Friday, May 16, 2014
Last week I posted about Savannah High School’s moot court reenactment of the Brown v. Board case. After participating in that event as a judge, I became curious about whether other high schools participated in appellate advocacy training. Of course, high school debate and mock trial are pretty common, but I had not yet seen any high school programs that focused on appellate advocacy.
In my research, I came to discover that American University Washington College of Law hosts an annual high school moot court competition. In preparation for competition, high school students study a problem comprised of judicial opinions, the party briefs, case law, and articles. Over the course of two days in the Spring, students present oral arguments on the issues presented by the moot court problem. The competition is open to all students, even those who are home schooled, and there is no requirement of prior experience with moot court or mock trial.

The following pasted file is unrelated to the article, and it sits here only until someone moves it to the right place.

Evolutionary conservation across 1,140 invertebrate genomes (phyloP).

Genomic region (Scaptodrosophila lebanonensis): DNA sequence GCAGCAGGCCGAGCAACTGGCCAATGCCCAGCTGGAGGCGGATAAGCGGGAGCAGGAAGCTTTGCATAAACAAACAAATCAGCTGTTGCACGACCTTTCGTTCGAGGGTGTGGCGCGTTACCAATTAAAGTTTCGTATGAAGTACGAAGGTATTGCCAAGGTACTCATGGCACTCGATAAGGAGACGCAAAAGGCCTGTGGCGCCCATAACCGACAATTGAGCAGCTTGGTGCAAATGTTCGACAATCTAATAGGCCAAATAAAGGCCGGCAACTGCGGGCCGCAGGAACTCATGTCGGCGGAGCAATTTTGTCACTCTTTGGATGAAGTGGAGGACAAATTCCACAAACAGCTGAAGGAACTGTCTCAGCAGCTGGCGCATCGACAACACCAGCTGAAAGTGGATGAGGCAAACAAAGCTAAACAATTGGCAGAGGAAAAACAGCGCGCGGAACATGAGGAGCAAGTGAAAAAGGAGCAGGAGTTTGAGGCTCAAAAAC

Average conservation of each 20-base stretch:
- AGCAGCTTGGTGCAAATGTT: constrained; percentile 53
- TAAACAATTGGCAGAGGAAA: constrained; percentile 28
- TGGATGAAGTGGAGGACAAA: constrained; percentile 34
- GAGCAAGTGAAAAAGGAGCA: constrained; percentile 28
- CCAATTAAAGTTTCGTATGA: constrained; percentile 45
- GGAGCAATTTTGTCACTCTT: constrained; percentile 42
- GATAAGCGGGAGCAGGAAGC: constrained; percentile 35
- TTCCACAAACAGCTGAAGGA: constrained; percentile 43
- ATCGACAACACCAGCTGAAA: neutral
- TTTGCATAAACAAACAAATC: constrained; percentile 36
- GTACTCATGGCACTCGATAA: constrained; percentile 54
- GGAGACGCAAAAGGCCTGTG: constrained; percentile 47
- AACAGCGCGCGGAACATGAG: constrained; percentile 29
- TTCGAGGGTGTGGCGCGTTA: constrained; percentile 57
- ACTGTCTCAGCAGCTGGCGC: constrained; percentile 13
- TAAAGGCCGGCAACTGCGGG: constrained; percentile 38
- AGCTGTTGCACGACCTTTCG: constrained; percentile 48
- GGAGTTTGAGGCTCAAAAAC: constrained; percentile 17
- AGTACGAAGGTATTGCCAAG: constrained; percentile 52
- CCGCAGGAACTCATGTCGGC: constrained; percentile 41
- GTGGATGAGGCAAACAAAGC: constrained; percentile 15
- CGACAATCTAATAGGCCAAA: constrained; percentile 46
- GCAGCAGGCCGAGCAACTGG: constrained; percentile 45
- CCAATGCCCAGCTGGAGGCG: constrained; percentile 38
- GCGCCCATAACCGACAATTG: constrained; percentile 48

This type of program is positioned to impart a number of skills upon the students. Aside from the obvious ones like poise and public speaking, the studying of cases and defending a position through oral expository argument engages the brain in sophisticated problem-solving thought processes. Furthermore, asking young students to contemplate social justice issues and policy concerns in the context of legal precedent creates opportunities to ignite passion for the law and respect for its power.
I know many attorneys and academics seek opportunities to give back to their communities. Partnering with a high school to train students for appellate advocacy is an excellent way to give back by passing along attorney-specific knowledge to a younger generation.